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of dollars, 111 be glad to give it to you. But don t try to take anything away from me. Nobody ever does/*
After he left, Bob Rowe walked up to me. At that time Bob was one of the big gamblers in New Orleans. He wore a diamond stud so big that he never could get no kind of tie that would hold it straight up. When he died some years ago, he owned strings of race horses. Bob was a good friend of mine and he said, "Kid, don t play that fellow no more."
"Why should I eliminate playing him? He brings me money here every day. Why should I pass up money?"
Bob said, "You know who you re playing?"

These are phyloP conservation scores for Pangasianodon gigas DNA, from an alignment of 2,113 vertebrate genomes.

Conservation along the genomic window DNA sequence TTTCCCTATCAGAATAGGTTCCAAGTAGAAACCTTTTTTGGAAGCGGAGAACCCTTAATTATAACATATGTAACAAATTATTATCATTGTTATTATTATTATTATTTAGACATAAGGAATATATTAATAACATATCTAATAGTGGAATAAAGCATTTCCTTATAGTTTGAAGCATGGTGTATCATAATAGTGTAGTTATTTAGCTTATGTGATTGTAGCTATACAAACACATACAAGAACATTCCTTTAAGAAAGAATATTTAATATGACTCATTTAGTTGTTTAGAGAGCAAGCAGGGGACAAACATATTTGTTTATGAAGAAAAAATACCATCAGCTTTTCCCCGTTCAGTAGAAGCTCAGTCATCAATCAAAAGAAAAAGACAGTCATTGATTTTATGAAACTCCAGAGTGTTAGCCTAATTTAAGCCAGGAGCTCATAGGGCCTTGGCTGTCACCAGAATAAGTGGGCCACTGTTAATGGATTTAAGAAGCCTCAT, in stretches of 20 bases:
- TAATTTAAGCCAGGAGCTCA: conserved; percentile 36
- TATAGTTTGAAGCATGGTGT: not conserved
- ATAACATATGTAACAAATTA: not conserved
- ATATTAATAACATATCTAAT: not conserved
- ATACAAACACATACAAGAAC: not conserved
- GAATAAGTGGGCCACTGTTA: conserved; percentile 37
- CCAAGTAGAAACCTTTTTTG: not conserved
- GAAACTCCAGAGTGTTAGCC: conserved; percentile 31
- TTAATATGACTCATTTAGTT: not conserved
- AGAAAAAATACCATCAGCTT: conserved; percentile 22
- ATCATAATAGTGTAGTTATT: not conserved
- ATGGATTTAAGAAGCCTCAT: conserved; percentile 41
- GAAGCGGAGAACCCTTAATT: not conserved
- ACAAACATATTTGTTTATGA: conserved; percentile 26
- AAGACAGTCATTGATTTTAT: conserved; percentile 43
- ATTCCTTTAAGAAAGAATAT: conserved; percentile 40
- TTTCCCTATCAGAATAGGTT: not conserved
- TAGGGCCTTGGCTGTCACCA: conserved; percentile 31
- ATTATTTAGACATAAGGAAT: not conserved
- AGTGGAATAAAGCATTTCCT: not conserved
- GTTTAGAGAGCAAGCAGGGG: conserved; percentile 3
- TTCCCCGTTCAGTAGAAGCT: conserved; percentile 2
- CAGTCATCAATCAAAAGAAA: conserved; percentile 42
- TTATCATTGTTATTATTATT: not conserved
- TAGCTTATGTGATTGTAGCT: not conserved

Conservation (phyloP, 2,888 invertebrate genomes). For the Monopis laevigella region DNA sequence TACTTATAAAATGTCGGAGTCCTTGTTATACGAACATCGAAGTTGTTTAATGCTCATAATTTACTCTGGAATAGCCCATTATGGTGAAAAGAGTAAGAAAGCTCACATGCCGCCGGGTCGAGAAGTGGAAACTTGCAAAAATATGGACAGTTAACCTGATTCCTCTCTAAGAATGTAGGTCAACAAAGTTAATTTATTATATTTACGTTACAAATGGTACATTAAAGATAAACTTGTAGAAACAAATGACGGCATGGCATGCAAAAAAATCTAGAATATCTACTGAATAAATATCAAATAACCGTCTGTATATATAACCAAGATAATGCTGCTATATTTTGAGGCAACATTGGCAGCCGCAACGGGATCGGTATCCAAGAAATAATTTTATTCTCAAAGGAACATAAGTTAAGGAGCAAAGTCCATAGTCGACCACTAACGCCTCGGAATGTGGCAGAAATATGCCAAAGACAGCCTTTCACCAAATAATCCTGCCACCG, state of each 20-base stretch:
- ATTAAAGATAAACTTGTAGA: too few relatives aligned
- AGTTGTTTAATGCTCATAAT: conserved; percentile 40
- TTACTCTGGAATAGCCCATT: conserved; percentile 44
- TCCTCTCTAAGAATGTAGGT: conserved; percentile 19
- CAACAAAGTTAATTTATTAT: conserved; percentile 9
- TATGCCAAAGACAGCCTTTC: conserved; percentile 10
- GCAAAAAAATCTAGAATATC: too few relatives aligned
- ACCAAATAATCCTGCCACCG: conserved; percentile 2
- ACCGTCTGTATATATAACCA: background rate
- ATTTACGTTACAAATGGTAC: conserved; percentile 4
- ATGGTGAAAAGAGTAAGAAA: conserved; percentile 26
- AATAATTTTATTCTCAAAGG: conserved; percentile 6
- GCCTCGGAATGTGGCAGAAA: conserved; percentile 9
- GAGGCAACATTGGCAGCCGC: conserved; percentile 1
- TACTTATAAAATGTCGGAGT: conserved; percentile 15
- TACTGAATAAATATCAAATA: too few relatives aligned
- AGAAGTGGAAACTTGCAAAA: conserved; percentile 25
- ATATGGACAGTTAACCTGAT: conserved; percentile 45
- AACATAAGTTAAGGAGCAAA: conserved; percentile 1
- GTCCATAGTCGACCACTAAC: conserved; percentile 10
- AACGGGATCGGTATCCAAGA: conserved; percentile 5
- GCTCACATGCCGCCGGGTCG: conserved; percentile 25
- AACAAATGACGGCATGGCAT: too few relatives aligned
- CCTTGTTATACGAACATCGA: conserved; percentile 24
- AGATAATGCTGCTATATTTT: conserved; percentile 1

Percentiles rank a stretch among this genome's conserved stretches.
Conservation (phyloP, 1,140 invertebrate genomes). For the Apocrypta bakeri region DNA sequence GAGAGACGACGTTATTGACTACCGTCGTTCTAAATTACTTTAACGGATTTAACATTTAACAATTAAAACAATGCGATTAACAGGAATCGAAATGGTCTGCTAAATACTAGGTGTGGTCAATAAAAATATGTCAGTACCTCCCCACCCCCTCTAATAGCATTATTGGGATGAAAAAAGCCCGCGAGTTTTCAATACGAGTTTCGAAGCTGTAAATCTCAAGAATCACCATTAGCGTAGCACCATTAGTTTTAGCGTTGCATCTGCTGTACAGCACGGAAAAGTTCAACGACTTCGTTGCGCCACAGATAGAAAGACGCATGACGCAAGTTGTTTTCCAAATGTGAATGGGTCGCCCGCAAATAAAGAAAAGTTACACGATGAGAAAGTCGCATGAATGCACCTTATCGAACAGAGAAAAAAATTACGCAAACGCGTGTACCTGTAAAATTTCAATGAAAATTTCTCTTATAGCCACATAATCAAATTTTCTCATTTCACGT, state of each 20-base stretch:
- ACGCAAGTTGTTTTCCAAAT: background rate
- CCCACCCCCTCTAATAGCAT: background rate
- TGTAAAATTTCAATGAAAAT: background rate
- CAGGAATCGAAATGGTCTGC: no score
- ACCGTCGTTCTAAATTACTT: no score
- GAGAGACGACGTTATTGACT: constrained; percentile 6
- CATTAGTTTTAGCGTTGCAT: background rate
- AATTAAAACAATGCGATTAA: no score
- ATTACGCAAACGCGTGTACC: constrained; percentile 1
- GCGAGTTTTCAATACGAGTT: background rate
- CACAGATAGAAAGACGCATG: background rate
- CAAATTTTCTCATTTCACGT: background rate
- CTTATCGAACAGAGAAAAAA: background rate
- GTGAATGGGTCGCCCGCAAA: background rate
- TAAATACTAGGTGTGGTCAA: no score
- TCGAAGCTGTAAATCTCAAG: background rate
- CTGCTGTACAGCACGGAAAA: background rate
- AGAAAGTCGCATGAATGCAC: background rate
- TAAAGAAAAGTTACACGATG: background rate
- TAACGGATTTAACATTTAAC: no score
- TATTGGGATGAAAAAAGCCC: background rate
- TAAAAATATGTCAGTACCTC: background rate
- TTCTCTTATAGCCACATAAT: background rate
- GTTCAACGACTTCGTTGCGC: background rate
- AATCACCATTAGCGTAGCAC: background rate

"Certainly I know—he's my sucker, that's who he is."
"Ill tell you his name/* said Bob, "And then you'll know him better."
"Okay," 1 said, "Let's have you divulge it."
He said, "That's Aaron Harris. . . /'
I came near passing out. Aaron Harris was, no doubt, the most heartless man I've ever heard of. He could chew up pig iron—the same thing that would cut a hog's entrails to pieces— and spit it out razor blades. That man was -terrible. A ready killer. I wouldn't be saying this now, but he's dead and gone. Old Boar Hog killed him.
Aaron pawned his pistol one night to play in a gambling game,
He pawned his pistol one night to play in a gambling game,
Then old Boar Hog shot him and blotted out his name.
But even Boar Hog was scared to come up to Aaron's face. He waited till he knew Aaron was unarmed and then shot him from ambush as he was crossing an alley in the early hours of the morning.
Well, I knew 1 wasn't no tough guy and 1 told Bob, "I will never play that gentleman no more. He can keep his money."
Bob looked at me a minute and then he said, "Why don't you